Nystagmus is an involuntary shaking or “back and forth” movement of the eye. There are two types of nystagmus – congenital and acquired.
Congenital nystagmus typically presents itself in children between 6 weeks and 3 months of age. There is no known cause.
Acquired nystagmus occurs later in a child’s life and can be associated with myriad medical conditions, including cataracts, strabismus and amblyopia.
The vision of children with nystagmus is variable. Some have a mild reduction in visual acuity (20/50 or better); some have more severe vision loss (20/200 or worse). Children with congenital nystagmus tend to have blurry vision, while those with acquired nystagmus are more likely to have “shaking” vision, meaning that items in their visual field look like they are moving back and forth. This is caused by the oscillating of the eye caused by the condition, and can make children tilt or turn their heads to correct the effect.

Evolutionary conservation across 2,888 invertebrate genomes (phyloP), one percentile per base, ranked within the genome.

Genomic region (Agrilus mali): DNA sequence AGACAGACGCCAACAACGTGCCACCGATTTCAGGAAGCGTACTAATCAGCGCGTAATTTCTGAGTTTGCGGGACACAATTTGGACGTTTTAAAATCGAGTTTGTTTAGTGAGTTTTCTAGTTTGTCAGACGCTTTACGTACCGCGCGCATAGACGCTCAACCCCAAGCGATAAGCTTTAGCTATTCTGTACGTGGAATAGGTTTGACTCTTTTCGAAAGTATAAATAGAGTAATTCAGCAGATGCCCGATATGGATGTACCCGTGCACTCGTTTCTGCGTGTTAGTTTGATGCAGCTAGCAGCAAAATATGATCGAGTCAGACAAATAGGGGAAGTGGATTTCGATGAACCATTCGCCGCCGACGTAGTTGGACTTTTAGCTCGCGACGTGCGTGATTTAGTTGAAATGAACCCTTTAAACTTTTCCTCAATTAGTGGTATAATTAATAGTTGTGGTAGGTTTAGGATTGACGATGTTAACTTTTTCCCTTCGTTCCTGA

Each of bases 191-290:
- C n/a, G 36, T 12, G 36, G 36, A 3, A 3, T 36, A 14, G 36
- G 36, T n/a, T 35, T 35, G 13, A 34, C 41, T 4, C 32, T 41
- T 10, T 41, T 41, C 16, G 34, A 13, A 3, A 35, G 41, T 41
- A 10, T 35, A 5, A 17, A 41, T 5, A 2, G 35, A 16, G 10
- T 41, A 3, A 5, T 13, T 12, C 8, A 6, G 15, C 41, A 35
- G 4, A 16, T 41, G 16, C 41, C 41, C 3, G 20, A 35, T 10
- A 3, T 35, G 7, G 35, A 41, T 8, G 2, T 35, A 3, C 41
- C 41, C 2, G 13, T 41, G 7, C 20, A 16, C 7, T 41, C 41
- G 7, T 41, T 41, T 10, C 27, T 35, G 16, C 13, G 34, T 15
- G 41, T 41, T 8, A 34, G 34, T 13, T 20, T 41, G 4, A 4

Eye muscle surgery such as the one performed to correct strabismus can help some children with nystagmus, but it will not fully eliminate the condition. Glasses and contact lenses are also used for treatment. Medications have been used, but side effects have curtailed their consideration as a primary method of treatment.
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